What Not to Do on a Dealership Test Drive

One no-no is a real-world demonstration of automatic emergency-braking systems.

Steve Finlay, Senior Editor

December 28, 2017

2 Min Read
ldquoGet creative with explaining technologyrdquo Kolodge tells dealers at automotive conference
“Get creative with explaining technology,” Kolodge tells dealers at automotive conference.Daniel Sharp

LOS ANGELES – Dealers shouldn’t do certain things on a test drive, lest they freak out customers.

So says Kristin Kolodge, J.D. Power’s executive director-driver interaction and human/machine interface, while promoting the need for consumers to understand the advanced technology in their vehicles, but without experiencing the trauma of a real-world demonstration.

One no-no she cites is to show how automatic emergency-braking works by putting customers driving a demo car in a tight traffic spot and telling them, “Don’t brake.”

That may show the wonders of collision-avoidance systems, but it may also stress out the driver. Without going to such extremes, “get creative with explaining technology,” Kolodge says.

That’s because when dealers take time to do that, customer satisfaction increases, she says. “When consumers understand the technology, they will use it on a day-to-day basis.”

Yet the in-store delivery of a vehicle to a buyer should not turn into a protracted technology tutorial. “It is not reasonable to explain everything,” Kolodge says.

Some dealers who take time to explain the technology end up doing what amounts to double vehicle deliveries, says Peter Hoffman, president of Sierra Autocars, a dealership group based in Monrovia, CA.

The first delivery traditionally includes salespeople congratulating customers on the purchase of their shiny new vehicle, handing over the keys with a handshake and a smile and sending them merrily on their way.

The second delivery involves customers later returning to the dealership “and learning about the advanced technologies on the vehicle,” Hoffman says. Tech-savvy staffers can help out there. So can demonstration videos.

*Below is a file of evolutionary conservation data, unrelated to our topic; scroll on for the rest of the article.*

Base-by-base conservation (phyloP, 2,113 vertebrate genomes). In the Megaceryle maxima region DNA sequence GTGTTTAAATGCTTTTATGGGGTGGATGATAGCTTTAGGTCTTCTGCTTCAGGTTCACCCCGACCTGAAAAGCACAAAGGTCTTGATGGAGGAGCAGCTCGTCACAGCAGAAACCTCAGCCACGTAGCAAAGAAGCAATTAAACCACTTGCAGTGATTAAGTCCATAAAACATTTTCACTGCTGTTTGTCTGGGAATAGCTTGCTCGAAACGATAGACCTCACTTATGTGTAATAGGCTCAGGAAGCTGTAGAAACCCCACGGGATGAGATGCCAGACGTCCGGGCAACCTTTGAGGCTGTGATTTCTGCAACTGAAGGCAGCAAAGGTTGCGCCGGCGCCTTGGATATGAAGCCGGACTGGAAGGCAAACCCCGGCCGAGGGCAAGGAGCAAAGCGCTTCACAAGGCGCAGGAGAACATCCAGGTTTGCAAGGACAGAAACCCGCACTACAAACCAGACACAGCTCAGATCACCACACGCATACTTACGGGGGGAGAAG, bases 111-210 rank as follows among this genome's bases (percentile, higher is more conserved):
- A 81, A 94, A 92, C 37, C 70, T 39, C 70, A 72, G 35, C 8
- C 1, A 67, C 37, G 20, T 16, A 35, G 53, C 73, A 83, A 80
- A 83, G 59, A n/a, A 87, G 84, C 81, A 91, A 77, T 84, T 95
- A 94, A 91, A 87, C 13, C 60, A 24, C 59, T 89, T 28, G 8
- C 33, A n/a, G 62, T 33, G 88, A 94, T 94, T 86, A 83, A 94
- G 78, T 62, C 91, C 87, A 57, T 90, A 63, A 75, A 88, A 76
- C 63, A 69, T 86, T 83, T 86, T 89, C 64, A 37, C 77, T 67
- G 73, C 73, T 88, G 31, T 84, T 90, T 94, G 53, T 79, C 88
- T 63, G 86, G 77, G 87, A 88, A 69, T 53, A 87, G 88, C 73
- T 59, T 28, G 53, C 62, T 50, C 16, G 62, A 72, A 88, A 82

Kolodge and Hoffman at a J.D. Power/National Automobile Dealers Assn. automotive conference here discuss the need and benefits of familiarizing customers of today’s vehicle-safety systems, from lane-keeping assistance to adaptive cruise control to emergency stopping.

“People look to dealers to inform them,” Hoffman says.

Kolodge adds, “Make sure their first experience with these technologies is a positive one, in that when they drive off the dealer lot and hear that first chime or beep, they’ll know what it means.”

She calls adaptive cruise control a marketplace hit. The system uses radar to automatically adjust vehicle speeds to maintain a safe distance from the vehicle ahead.

“We’re seeing more use of ACC because it is not just cruise control,” she says. “It has been accepted and it is being used.”

Hoffman describes driving an ACC-equipped vehicle when another driver cut him off, “leaving about a foot between us.” The system worked by dutifully slowing down Hoffman’s vehicle “but it took longer than I was comfortable with.”

Some modern-day automotive equipment “takes time to get used to,” he says. 

[email protected]

About the Author(s)

Subscribe to a WardsAuto newsletter today!
Get the latest automotive news delivered daily or weekly. With 5 newsletters to choose from, each curated by our Editors, you can decide what matters to you most.

You May Also Like